Updated 6:05 p.m. | Speaker Paul D. Ryan’s record suggests issues like helping former inmates find work on the outside might just be an early area of collaboration with President Barack Obama, who traveled to New Jersey Monday to unveil a list of executive actions aimed at doing just that.  

Obama wants Congress to “build on” criminal justice changes he announced Monday by sending him legislation that would rid the federal hiring process of questions about prior criminal history, an issue that earned him applause during his address at Rutgers University in Newark. With Republicans in the majority of both chambers, the president was careful to frame the criminal justice overhaul effort as bipartisan, mentioning Senate Majority Whip John Cornyn, R-Texas, and Sen. Ron Johnson, R-Wis.  

D.C. Councilmembers Oppose Boehner's Vouchers Bill

Boehner has been a strong proponent of the voucher program. (Al Drago/CQ Roll Call)

Eight members of the District of Columbia City Council expressed their opposition Thursday to Speaker John A. Boehner's bill to reauthorize a D.C. school voucher program.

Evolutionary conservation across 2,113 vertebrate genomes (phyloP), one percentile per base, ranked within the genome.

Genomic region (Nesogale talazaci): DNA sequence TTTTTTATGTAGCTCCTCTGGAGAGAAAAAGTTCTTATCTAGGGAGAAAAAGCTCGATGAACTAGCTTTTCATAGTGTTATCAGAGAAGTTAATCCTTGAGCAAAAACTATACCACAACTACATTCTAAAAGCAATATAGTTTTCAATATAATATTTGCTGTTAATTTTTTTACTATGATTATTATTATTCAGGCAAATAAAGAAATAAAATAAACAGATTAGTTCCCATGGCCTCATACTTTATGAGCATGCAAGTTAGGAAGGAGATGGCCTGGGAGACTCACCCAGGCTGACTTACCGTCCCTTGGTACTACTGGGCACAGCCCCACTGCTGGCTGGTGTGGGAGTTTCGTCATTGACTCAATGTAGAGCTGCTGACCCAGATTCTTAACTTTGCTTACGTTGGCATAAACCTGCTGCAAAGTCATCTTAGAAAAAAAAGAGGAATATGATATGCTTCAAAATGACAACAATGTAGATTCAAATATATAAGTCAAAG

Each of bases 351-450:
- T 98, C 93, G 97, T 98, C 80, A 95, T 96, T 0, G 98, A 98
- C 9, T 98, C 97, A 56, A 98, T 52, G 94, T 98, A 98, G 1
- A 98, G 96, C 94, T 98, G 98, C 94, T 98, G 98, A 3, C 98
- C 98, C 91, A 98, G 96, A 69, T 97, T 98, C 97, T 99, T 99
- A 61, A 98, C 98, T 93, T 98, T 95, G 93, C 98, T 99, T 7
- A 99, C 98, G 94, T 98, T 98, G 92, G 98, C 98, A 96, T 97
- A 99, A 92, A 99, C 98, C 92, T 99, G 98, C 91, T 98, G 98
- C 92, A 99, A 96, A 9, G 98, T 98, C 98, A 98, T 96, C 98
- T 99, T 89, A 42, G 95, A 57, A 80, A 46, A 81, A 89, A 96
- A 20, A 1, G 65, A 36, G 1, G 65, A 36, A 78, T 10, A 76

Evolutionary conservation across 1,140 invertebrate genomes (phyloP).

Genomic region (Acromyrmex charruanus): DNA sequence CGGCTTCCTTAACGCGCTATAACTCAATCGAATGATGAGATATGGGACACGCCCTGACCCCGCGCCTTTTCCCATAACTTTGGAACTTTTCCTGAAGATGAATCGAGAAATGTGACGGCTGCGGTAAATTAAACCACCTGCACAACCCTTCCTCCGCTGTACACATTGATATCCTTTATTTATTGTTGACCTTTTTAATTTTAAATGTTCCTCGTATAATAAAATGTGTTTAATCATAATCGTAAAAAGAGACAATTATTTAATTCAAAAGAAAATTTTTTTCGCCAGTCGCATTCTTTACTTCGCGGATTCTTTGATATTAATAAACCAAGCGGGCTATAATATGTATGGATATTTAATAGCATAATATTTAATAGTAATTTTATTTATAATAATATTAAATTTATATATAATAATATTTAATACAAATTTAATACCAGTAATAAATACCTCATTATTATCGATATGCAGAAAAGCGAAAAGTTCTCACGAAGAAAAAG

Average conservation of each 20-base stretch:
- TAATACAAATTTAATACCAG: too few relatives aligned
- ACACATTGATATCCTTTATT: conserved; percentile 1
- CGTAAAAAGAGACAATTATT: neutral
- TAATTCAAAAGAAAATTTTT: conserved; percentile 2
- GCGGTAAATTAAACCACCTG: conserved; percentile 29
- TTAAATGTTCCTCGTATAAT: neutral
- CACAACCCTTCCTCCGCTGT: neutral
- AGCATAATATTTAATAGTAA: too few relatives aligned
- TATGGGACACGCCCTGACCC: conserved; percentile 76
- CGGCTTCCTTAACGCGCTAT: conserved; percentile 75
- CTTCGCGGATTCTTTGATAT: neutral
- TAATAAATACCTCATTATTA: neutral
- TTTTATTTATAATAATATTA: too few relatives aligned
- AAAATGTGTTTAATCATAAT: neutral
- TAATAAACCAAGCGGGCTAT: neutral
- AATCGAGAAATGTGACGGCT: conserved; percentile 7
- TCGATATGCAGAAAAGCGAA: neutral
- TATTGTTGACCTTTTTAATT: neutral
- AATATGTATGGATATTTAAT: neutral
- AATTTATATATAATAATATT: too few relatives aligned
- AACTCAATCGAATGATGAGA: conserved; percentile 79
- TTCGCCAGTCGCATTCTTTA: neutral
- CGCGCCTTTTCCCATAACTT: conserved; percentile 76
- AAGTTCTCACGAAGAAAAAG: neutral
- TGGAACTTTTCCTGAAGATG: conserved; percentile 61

In a letter sent to House Oversight and Government Reform Chairman Jason Chaffetz, R-Utah, the council members argued the program was ineffective and an affront to local governance. They said students in the program should be able to use them throughout high school, but the program should not be extended to new students. "It is insulting to our constituents, who vote for us but not any voting member of Congress, that some of your colleagues push their personal agendas on D.C. in a way they never do in their home state," the lawmakers wrote.  

Twitter Trends, Influencers in North Carolina Senate Race

Ebola is an issue in the North Carolina Senate race. (Bill Clark/CQ Roll Call File Photo)

Millions of social conversations between North Carolina voters, candidates and big money special interest groups on Twitter provide compelling clues as to why Democratic Sen. Kay Hagan maintains a sliver of a lead over her Republican opponent, state Speaker Thom Tillis.  

It may be surprising to learn that just 20 people were able to reach more than 23 million people in four weeks of Twitter conversations by directly engaging 5,936 North Carolinians who, in turn, amplified those tweets with viral precision to their friends, their friends' friends and far beyond.